Serving Larchmont Village, Hancock Park, and the Greater Wilshire neighborhoods of Los Angeles since 2011.

Behind the Scenes at the Festival of Jewish Writers

Jewish Short Play Series

The Festival of Jewish Playwrights opens tonight in Hollywood with three different evenings of short plays, by Ethan Coen, Shel Silverstein, and Wendy Wasserstein. We interviewed Sarah Natochenny, who appears in both the Coen and Silverstein evenings, about how it came to be and her past life as the voice of Ash Ketchum of Pokémon fame.

Sarah, how did you become familiar with this series? What drew you to being a part of it?

Hi! I met Harry and Elliot White at the 24 Hour Plays festival months ago, which I’m performing in on March 18. [Ed. Note: Click here for tickets.] We had a little tiff over a cup of coffee and became fast friends. Their theater company, Foster Cat Productions, was enjoying a sold-out run of Ethan Coen plays next door at the Hudson Guild.

After seeing the show, we had a larger conversation about their goals in showcasing lesser-known works from great writers. I agreed this was a good idea. They brought up doing Shel Silverstein. I had no idea he wrote plays. We met up to read them together and I’m so grateful they cast me.

We also read Ethan Coen, and I fell in love with “Talking Cure.” Larry, the “patient,” reminds me of my father. After working through it, we all agreed that Larry could very well be Laurie. This is an intimate theater, which is a fantastic place to take that chance.

Now that you’re so close to the premiere, what can you say about the works of Silverstein and Coen themselves? What are they like to perform?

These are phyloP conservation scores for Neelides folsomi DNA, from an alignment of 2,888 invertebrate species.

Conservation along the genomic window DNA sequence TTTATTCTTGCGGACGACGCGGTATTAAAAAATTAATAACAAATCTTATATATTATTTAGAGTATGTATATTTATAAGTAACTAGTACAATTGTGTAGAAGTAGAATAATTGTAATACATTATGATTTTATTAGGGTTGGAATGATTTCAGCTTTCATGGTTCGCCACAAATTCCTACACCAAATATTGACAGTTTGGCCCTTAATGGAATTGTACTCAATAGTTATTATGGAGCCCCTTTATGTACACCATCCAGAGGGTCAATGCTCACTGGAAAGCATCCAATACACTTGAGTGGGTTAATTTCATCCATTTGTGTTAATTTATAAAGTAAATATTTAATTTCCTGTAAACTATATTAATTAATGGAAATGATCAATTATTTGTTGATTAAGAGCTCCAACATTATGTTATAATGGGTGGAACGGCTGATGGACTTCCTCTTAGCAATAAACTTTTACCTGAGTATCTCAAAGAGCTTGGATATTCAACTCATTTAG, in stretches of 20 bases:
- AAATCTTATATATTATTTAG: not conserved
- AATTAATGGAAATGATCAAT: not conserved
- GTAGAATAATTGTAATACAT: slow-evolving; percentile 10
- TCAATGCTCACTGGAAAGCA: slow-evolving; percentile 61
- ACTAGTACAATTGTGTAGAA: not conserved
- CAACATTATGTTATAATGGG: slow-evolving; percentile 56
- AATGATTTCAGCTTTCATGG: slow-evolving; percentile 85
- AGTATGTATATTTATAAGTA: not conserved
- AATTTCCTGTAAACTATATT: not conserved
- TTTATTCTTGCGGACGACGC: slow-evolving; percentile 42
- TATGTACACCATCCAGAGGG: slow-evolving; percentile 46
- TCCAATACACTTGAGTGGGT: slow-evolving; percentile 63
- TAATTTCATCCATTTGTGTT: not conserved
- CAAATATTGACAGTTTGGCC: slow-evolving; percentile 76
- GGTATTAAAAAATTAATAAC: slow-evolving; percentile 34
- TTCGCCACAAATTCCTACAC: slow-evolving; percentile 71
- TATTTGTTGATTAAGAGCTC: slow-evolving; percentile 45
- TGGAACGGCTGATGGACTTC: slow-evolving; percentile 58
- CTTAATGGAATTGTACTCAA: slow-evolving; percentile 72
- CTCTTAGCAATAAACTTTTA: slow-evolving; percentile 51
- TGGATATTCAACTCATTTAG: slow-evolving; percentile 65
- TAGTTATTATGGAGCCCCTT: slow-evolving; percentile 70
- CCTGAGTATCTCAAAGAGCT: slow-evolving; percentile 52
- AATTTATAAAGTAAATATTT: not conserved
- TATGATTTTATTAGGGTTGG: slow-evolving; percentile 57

Silverstein is great fun because we’re constantly toeing the line between realism and absurdity. Every word of what he wrote is grounded in the true nature of human beings. Almost nothing is there purely for shock value or laughs. His work is very dark and often very funny. Upon first glance at “One Tennis Shoe” (the show opener), I instantly recognized my late grandma in Sylvia. It’s a 1:1 comparison. In “The Lifeboat is Sinking,” I play someone I grew up with who was very sadistic toward one boyfriend in particular. And in “Buy One Get One Free,” well, I don’t actually know any sex workers, but my first instinct was Marisa Tomei in My Cousin Vinny, so I started there and found myself and one of my best friends in Merrilee.

Coen is completely modern and natural; the words fall right out. There are many ways to approach Larry (Laurie, for our production), and while I have a solid character inspiration, the discovery process of her emotional journey throughout the four acts of “Talking Cure” has been very interesting. In “Debate,” I play myself.

What has the production process been like? Somehow I picture everyone cracking up in rehearsals. Has it been different from other acting experiences you’ve had?

I approach new material organically and rely heavily on instinct. Harry and Elliot are very well read and have had a lot of experience learning and working under veteran directors so we’ve had many wonderful conversations as we refined the characters. Getting it all on its feet was definitely very funny. Organically finding nuance had us cracking up. Speeding up certain scenes proved to work to make it all funnier and raise the stakes. Every team and every piece of material is different.